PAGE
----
The Internet has been a boon for both businesses in general and the average person as a whole. As Steve Jobs said 20 years ago, the Internet has the ability to make the smallest business seem like the largest one, creating an even playing field for everyone. This is evidenced by the immense number of web sites from all over the world selling everything from sticky notes to cars.
It is just as evident that using the Internet as a means of generating sales and advertising for a business is not always the best approach. While it is true that a business can develop a website, it does not always mean that it should. Before investing time, money, and resources to a web development project a business should give a close look at the rewards and benefits a project has to offer.
Of all the reasons to choose from, advertising moves to the top of the list. A business can get their name out in front of billions of people, locally and internationally. But if the scope of your business is 90 percent local, say in the case of a grocery store, the return on investment is very small. The question to be answered is whether the money spent will result in a significant increase in sales. It is fine for someone in the area to use your web site to find your phone number or location, but the likelihood of that significantly adding to the bottom line is very small.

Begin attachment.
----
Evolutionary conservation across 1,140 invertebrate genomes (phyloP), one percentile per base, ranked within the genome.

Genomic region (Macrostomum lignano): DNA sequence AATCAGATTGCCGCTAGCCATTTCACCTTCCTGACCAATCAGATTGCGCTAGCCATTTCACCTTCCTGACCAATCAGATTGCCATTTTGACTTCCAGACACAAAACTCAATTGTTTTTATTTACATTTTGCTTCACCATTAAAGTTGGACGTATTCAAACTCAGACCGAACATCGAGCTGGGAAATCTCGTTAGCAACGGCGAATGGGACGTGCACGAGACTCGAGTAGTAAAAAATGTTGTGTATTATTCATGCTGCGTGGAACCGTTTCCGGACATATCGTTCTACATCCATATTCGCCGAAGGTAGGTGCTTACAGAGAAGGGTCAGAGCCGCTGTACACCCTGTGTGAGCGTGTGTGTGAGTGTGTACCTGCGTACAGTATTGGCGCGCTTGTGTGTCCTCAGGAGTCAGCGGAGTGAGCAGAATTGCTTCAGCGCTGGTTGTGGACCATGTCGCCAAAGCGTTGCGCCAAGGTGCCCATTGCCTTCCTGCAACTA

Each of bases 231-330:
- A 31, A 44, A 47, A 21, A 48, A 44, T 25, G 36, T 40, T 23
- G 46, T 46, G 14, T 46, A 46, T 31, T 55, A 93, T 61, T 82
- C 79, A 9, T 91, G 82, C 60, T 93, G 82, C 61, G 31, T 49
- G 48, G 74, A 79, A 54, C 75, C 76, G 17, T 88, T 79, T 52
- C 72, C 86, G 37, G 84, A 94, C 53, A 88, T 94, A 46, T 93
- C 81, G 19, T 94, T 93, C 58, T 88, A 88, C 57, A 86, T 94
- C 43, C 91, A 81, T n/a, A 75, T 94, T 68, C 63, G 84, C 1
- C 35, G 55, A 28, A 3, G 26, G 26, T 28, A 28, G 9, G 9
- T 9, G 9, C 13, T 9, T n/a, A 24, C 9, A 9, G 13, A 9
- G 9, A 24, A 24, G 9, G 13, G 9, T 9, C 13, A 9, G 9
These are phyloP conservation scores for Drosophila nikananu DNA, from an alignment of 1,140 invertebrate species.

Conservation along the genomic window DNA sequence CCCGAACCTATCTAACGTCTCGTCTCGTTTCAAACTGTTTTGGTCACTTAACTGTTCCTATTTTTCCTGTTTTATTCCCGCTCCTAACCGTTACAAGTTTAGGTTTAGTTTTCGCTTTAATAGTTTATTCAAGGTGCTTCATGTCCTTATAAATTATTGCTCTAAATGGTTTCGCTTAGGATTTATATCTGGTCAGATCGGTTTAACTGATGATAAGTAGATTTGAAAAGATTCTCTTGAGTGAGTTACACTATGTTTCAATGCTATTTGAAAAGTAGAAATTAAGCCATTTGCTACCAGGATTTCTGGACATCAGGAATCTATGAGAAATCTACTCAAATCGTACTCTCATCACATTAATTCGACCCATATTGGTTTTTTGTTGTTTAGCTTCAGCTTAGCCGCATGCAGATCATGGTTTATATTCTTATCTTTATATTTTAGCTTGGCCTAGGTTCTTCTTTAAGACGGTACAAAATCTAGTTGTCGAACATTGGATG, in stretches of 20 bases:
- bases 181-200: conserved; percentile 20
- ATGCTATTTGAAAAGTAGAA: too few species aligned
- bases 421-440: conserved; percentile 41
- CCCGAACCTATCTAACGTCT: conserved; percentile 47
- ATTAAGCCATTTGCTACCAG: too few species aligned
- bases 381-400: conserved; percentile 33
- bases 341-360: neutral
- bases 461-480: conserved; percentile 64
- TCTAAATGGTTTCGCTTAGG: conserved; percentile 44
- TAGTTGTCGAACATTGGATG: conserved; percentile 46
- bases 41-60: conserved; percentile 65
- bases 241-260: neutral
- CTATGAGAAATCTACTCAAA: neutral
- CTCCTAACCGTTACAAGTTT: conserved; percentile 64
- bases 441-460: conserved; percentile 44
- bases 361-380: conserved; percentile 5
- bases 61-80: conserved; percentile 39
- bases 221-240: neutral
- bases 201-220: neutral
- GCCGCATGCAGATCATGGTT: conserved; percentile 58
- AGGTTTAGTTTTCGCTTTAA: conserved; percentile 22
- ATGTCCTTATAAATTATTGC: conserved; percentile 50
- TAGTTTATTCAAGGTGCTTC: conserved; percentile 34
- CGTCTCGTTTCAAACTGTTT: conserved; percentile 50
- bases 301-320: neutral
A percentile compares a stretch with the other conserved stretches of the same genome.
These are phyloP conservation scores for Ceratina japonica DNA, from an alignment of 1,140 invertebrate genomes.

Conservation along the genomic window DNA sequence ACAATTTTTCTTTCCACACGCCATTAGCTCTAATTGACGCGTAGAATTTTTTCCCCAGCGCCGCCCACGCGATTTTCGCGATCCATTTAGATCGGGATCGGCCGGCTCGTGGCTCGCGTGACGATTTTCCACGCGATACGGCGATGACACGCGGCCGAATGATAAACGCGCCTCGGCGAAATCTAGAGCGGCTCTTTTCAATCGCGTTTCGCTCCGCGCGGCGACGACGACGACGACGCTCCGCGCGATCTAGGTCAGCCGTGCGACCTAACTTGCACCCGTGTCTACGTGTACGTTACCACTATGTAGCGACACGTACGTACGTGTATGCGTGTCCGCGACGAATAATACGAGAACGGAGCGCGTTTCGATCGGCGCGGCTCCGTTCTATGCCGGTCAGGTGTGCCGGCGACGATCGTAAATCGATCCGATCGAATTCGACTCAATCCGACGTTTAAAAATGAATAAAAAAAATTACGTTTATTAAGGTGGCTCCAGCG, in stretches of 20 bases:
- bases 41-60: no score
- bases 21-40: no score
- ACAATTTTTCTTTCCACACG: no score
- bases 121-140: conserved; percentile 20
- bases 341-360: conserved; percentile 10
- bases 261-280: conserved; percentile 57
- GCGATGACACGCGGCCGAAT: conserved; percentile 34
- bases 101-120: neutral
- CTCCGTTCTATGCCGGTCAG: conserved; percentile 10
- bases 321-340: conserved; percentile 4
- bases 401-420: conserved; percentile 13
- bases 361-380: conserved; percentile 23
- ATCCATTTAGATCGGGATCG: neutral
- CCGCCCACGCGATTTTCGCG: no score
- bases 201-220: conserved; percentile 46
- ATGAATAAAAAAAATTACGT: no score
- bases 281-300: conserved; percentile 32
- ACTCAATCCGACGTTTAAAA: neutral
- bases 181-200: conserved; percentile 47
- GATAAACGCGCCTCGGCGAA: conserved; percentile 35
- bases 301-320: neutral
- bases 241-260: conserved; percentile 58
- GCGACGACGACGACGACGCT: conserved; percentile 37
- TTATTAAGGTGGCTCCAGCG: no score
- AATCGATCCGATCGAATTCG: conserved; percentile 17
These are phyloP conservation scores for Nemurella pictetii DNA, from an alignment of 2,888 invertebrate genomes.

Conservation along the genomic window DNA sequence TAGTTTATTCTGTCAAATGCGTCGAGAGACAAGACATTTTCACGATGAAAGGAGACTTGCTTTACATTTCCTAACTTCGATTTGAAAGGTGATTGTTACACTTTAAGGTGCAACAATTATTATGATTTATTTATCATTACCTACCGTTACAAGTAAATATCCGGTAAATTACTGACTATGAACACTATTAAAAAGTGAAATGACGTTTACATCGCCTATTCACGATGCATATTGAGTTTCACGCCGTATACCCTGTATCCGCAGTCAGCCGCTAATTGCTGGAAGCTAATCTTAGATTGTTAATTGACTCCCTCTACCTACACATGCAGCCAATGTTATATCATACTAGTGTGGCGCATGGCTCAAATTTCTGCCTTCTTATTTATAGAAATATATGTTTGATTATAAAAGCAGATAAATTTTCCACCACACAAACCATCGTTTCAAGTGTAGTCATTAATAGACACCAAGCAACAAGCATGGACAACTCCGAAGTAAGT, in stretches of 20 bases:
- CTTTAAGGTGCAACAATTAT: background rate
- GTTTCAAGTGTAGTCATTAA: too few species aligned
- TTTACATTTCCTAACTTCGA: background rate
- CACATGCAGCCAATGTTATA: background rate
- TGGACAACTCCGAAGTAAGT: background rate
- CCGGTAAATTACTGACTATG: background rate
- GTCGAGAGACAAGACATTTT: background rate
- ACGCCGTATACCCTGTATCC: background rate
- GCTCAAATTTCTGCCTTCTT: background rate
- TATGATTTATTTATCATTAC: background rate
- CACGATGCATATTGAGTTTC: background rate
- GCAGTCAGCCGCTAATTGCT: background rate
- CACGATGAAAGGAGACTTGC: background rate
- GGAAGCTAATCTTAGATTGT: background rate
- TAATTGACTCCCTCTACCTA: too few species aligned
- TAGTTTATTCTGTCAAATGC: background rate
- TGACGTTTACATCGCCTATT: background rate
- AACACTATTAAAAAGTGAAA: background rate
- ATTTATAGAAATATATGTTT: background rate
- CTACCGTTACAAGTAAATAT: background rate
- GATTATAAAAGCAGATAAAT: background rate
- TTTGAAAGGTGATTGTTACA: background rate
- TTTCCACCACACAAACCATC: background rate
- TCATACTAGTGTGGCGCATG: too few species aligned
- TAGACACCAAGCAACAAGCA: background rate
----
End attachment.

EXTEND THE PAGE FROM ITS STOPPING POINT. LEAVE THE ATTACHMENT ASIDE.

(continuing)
Beware of the “common sense” advice that you should have a web page because everyone else does. There is both a short term and long term cost to building and maintaining a web site, so unless the person giving the advice is willing to pick up the costs, consider their advice to be simply well-meaning.
Another issue to be addressed is whether your product can be sold on the Internet. Consider eBay, the Internet auction site. When the buyer has to pay for the shipping regardless of the size of the item, they often will bid lower since the money for the shipping comes out of the same pocket as the cost of the item. A $50 product that costs $40 to ship is not a serious contender for increased Internet sales. Likewise, a product that sells for $5 but has packing costs of $2 does not inspire big profits.
The type of industry your business is in also needs to be considered. Looking at some of the home improvement sites such as Lowes and Home Depot, it is clear there are certain items which will not be shipped. For your own business, consider the distribution channels for your product before investing in a web site. Large retail stores have set up distribution centers around the country to reduce shipping costs and increase customer convenience.
Deciding to create a web site is not a small decision because once you start your customers will always expect you to be on the Internet for them. Taking away that option later may cost you future sales with your existing customers. Advertising, sales, and customer convenience are all good reasons to have a web site. But like the product you sell, it is not for everyone.